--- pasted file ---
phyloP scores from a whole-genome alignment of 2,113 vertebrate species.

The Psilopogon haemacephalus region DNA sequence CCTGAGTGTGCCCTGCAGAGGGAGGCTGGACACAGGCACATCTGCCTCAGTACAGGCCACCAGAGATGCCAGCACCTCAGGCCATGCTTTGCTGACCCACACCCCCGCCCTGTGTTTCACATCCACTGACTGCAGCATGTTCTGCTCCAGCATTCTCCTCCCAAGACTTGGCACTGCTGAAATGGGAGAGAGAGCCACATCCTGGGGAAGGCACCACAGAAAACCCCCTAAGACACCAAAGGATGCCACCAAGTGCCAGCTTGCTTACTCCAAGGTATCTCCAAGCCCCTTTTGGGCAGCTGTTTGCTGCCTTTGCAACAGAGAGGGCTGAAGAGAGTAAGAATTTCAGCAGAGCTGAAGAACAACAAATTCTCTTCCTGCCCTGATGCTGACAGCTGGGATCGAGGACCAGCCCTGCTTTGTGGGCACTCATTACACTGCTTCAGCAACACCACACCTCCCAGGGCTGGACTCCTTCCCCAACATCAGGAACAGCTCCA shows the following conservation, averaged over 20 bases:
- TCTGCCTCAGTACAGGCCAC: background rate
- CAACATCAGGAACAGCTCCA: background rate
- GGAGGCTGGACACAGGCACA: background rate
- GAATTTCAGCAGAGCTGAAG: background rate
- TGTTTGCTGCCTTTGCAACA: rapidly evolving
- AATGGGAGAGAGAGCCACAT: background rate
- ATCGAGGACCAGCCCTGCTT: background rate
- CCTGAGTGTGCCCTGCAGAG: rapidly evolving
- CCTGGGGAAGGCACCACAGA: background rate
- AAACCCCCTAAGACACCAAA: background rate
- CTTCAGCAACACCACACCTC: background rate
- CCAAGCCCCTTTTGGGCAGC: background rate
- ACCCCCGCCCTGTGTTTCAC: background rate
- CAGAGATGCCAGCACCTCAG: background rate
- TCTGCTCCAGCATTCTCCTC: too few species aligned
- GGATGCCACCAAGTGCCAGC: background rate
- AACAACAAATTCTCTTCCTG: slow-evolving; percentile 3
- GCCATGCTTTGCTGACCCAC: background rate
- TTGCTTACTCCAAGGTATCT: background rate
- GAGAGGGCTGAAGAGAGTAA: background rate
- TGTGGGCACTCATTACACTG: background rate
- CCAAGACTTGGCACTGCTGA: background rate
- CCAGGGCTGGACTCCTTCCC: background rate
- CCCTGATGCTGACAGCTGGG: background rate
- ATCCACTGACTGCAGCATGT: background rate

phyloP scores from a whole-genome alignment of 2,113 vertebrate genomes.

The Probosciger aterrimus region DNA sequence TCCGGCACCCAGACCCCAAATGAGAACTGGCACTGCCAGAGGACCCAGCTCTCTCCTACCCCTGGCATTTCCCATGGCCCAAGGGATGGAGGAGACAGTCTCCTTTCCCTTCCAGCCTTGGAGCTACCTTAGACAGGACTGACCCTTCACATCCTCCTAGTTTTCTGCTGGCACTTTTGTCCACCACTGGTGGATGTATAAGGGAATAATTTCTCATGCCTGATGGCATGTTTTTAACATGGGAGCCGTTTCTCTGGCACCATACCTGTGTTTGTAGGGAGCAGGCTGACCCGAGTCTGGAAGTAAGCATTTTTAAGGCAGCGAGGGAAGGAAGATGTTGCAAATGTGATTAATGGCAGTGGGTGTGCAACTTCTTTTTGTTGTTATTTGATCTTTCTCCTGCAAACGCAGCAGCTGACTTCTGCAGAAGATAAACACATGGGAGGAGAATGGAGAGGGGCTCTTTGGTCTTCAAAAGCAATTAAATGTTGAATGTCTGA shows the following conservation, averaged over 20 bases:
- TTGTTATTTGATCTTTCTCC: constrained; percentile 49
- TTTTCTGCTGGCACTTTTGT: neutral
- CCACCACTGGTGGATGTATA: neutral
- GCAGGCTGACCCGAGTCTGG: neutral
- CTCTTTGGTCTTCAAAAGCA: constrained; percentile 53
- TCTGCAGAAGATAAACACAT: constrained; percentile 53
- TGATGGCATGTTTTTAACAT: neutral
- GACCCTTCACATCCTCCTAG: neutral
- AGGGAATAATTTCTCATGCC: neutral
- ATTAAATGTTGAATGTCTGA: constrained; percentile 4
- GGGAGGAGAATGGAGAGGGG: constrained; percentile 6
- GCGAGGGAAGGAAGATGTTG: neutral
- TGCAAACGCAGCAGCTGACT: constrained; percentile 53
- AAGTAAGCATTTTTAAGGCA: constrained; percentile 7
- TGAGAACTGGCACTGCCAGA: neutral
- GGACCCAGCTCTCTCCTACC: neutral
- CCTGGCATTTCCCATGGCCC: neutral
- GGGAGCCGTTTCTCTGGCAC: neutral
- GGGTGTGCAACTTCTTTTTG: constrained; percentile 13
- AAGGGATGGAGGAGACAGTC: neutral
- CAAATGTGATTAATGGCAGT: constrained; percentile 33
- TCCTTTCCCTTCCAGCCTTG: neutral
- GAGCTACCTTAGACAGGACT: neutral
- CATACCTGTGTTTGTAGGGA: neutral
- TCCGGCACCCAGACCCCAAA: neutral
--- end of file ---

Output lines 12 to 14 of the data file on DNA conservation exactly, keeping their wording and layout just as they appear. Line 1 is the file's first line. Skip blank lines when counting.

- AAACCCCCTAAGACACCAAA: background rate
- CTTCAGCAACACCACACCTC: background rate
- CCAAGCCCCTTTTGGGCAGC: background rate